Elaine, Arkansas is in the Mississippi Delta.
The town of a few hundred people that is not far from the river is surrounded by rich farmland; but to this day, it is shrouded in a tragic history.
Dr. Brian Mitchell, a history professor and author who has done extensive research, described the devastating history.
“Everybody was out for blood. As one quote said, “’The shot everything that was moving,”’ Mitchell said.
And James White, a Race Massacre descendant explained there was no chance to heal.
“They never had a chance to heal; nobody has ever had the chance to heal,” White stated.
In 1919 group of underpaid Black sharecroppers met at a church to form a union. Many of them fought in World War I.
They were attacked. And they returned fire.
Angry whites, claiming an armed Black insurrection was taking place, called for reinforcements from neighboring counties and states.
White veterans of the American Legion were deputized, and federal troops even shot and killed 20 African American men. Men who thought the soldiers came to protect them.
“When the soldiers cam in, the killing didn’t stop. Because they were killing, too,” White stated.
This violence became known as the Elaine Race Massacre. It was a week of hell where Blacks were hunted, arrested, and killed.
“The basis of the violence was just that these men wanted equality and better lives for their children. That’s it,” Dr. Mitchell said.
A scrapbook kept by Charles Brough, the Governor of Arkansas in 1919, which is now housed at the Arkansas State Archives, contains slanted newspaper accounts of the massacre.
However, oral history pasted down through families gives a better understanding of the fear of happened.
Kyle Miller, an Elaine Race Massacre descendant, shared the horrors of that time.
“They pulled them off the train and killed them,” Miller said.
Four of Miller’s great uncles were killed during the massacre.
“Unrighteous, unjust….unconscionable,” Miller described.
Miller, who once lived in Tulsa, said there are similarities between the Elaine and Tulsa Race Massacres.
“Just like Tulsa, it was a place a place where African Americans felt like they could come, and they could thrive,” Miller explained.
James White shared that he thought there was jealousy: “there was a lot of jealousy.”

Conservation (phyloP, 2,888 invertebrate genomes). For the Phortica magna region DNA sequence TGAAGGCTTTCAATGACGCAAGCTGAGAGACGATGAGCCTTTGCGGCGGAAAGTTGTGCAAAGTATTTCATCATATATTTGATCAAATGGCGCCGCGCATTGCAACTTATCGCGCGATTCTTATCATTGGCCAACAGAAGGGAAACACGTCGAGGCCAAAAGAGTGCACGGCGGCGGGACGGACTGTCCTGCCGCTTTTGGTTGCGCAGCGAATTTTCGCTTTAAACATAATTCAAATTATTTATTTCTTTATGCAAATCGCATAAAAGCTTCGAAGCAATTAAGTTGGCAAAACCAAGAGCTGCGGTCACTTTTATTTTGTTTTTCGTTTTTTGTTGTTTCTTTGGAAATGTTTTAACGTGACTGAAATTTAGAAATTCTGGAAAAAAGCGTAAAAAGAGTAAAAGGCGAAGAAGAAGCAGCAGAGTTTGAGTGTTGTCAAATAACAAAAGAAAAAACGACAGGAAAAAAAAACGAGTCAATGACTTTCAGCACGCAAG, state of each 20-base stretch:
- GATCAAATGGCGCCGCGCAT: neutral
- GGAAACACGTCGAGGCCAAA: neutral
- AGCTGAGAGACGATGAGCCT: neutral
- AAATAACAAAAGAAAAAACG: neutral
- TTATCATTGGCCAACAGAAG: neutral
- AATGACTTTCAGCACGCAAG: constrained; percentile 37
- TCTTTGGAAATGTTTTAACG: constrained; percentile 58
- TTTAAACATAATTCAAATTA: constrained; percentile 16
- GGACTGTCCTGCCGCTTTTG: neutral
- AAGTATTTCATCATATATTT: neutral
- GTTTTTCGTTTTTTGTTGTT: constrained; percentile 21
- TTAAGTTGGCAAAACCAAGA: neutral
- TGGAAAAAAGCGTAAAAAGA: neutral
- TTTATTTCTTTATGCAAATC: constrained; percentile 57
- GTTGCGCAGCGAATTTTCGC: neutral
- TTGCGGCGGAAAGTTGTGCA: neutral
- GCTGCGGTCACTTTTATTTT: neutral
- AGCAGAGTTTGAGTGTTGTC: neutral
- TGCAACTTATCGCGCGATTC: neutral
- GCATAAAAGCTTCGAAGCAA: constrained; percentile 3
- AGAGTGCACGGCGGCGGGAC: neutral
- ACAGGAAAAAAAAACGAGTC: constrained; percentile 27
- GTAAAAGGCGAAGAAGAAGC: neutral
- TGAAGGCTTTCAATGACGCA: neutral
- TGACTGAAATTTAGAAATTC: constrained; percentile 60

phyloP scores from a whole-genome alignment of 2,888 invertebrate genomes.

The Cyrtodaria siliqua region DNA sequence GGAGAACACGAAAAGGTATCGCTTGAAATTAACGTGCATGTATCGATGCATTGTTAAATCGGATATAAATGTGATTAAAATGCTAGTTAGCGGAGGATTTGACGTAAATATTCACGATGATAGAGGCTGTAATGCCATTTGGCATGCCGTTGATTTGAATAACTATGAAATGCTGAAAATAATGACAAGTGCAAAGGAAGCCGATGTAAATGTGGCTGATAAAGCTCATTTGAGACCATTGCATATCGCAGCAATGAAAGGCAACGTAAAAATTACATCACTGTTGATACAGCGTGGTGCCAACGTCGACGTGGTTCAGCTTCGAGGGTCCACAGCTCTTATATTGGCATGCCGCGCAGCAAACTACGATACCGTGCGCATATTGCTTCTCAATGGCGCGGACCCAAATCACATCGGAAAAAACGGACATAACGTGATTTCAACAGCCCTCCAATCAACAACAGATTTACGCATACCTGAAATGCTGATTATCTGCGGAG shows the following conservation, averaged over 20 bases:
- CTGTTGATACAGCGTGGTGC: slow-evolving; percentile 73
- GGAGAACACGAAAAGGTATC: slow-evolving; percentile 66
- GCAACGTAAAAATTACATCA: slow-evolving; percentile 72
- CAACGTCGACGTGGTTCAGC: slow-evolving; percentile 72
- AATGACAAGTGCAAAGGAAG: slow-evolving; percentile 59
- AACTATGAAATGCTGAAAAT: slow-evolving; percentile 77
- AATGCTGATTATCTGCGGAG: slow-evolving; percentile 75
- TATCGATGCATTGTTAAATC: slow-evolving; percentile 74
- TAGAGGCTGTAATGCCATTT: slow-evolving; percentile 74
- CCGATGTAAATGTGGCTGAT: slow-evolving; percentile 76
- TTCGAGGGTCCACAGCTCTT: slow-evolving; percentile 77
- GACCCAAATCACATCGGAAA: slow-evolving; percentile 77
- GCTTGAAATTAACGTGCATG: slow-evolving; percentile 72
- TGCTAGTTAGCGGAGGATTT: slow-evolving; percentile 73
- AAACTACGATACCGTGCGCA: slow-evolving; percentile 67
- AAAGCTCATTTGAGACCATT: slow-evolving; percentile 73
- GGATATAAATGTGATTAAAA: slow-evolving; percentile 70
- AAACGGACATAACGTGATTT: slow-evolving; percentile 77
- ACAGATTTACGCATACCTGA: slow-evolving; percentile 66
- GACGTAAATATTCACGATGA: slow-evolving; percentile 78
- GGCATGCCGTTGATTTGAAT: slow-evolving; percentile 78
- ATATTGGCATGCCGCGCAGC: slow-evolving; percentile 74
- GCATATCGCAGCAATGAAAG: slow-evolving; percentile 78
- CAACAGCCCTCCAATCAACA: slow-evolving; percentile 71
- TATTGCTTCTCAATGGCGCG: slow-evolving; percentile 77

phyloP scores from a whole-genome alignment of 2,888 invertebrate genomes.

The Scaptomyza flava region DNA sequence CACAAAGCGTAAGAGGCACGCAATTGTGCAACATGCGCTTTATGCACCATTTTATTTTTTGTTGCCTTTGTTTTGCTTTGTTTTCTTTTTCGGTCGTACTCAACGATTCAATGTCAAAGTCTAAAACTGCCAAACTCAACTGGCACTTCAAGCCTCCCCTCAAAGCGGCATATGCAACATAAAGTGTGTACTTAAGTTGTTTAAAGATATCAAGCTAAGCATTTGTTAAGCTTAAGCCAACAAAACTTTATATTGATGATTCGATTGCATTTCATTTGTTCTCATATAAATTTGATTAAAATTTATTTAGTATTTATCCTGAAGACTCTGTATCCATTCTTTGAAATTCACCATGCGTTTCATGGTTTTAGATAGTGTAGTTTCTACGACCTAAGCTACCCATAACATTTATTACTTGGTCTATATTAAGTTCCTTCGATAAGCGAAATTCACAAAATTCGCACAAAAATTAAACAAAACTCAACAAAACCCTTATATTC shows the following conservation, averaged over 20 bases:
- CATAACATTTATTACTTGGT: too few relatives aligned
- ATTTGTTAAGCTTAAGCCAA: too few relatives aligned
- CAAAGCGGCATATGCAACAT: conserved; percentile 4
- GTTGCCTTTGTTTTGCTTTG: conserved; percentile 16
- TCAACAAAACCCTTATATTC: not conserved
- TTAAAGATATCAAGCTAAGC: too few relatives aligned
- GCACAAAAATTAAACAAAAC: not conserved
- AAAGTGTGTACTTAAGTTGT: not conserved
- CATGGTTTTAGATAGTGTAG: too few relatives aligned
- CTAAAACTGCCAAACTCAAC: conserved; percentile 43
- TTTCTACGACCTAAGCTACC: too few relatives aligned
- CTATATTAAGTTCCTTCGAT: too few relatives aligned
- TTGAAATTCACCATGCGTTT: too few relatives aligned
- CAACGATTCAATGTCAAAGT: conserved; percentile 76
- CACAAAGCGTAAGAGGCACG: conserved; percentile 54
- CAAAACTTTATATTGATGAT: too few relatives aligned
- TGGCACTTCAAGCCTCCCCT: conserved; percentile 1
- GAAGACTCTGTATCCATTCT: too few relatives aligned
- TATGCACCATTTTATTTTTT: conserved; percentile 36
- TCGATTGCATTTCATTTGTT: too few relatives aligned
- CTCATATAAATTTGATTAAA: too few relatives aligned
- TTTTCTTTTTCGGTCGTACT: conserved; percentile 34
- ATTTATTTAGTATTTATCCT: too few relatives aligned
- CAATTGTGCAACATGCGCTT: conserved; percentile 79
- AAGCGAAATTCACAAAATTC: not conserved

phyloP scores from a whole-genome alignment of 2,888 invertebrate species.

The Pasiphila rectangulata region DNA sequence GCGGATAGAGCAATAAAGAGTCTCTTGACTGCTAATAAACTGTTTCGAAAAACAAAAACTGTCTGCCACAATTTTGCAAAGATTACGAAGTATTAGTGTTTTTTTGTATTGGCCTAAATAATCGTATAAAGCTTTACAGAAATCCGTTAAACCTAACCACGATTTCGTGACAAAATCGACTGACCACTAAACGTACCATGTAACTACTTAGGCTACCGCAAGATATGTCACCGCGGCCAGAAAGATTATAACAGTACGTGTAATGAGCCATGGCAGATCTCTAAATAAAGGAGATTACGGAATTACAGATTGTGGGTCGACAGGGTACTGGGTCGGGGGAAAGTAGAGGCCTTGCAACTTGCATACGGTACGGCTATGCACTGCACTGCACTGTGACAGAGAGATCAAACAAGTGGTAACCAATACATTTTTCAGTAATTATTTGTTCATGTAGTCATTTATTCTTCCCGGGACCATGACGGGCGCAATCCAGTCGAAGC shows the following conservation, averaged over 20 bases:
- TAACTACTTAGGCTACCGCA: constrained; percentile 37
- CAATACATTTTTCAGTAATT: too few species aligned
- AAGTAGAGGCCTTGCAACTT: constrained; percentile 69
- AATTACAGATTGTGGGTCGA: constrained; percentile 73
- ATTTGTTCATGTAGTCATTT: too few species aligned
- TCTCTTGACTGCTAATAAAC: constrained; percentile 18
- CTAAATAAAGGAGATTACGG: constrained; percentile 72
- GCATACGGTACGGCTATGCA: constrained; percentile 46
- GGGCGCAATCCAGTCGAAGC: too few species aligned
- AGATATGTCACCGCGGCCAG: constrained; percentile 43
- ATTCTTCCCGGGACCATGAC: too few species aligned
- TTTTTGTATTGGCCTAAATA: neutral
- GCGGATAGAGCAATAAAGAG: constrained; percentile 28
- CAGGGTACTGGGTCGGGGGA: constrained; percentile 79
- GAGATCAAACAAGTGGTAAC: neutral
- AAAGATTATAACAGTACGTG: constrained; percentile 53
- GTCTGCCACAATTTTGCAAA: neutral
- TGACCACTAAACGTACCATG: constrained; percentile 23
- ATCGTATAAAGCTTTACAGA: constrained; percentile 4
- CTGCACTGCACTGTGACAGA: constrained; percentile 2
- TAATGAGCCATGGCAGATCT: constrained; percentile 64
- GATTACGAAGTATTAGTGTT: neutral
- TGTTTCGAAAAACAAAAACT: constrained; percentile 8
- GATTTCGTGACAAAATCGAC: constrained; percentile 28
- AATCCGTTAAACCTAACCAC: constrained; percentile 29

White’s great-great grandfather lost everything he owned.
They had to run off at night; he saw people get lynched,” White stated.
Just like in the days and weeks following the Tulsa Race Massacre, people in Elaine fled the area to get to safety, which contributed to the northern migration of many African Americans.
Some left homes, or businesses, or farms. Some left with just the clothes on their back—just to get away from the constant threat of violence.
It is estimated hundreds of people died in the Elaine Massacre, and all are buried in unmarked mass graves.
It is very much like the Tulsa Massacre in that no records were kept of who was killed,” Dr. Mitchell said.
More than 90 people—all Black—were charged. All white juries convicted 12 union leaders. The NAACP argued their death penalty case before the U.S. Supreme Court, which ruled the men did not receive a fair trial.
The men were released, but they were never exonerated.
More than 100 years later, there is still so much that is unknown about what happened in the small town in the Mississippi River delta.
Descendants and historians promise to keep searching for the answers.
“People knowing these things, and knowing they happened, and what can happen when things are at the worst, is our best defense so that we do not repeat it,” Miller stated.
Dr. Mitchell stressed just how vital it is that these events are told. That these horrible events are remembered.
“We have to tell it; we have to teach it to our children,” Dr. Mitchell said.